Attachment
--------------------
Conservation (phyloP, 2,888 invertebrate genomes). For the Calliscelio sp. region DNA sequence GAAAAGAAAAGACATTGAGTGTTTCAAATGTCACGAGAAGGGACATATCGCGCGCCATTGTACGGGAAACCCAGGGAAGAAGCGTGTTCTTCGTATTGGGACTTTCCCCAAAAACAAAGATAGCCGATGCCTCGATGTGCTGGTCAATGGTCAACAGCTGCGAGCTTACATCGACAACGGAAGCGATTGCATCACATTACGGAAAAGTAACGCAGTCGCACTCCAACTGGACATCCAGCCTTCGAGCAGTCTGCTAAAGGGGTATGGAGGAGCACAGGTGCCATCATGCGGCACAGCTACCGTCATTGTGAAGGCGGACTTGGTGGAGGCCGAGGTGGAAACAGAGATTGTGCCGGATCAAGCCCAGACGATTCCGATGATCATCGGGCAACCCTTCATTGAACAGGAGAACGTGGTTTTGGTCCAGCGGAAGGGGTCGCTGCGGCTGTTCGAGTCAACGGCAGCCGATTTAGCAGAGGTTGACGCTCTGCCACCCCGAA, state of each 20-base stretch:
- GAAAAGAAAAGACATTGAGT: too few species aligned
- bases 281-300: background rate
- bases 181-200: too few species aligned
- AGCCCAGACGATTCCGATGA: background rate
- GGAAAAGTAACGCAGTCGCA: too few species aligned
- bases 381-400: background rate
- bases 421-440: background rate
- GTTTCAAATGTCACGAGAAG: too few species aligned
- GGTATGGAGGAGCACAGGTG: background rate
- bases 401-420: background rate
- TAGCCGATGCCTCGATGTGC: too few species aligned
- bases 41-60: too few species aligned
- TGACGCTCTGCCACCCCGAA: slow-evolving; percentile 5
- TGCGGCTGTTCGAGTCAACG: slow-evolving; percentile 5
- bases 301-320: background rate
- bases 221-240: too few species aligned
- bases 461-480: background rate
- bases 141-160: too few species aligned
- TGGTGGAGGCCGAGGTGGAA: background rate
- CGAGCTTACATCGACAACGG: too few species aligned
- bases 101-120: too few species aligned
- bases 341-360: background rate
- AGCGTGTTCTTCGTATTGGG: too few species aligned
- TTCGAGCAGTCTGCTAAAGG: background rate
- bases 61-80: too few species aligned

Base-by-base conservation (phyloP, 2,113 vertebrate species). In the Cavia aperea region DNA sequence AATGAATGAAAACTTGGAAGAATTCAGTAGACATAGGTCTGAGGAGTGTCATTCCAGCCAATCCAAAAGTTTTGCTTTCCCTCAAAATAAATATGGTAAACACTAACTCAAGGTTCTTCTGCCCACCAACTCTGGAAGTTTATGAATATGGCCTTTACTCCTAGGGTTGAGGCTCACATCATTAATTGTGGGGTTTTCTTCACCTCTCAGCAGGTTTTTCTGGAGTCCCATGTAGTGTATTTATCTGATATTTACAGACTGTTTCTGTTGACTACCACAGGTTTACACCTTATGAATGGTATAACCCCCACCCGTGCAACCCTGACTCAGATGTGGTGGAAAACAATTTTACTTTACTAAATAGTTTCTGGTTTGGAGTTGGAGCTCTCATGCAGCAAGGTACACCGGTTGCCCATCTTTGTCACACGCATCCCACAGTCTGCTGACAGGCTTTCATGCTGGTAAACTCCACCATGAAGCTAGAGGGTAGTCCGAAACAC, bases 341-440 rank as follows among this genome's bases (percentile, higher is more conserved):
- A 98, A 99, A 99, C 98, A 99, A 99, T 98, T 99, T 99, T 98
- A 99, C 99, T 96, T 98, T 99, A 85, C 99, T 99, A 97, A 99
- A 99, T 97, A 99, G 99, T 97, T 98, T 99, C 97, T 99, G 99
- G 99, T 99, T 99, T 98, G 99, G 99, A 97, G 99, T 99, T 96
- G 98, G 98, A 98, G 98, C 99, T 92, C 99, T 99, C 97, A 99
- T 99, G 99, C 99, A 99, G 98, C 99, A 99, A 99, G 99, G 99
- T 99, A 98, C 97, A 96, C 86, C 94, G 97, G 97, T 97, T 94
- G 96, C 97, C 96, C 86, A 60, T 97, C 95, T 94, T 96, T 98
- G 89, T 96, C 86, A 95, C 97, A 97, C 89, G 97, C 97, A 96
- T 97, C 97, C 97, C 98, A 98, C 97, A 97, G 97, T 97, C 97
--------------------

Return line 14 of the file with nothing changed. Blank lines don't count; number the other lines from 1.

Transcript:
- TGACGCTCTGCCACCCCGAA: slow-evolving; percentile 5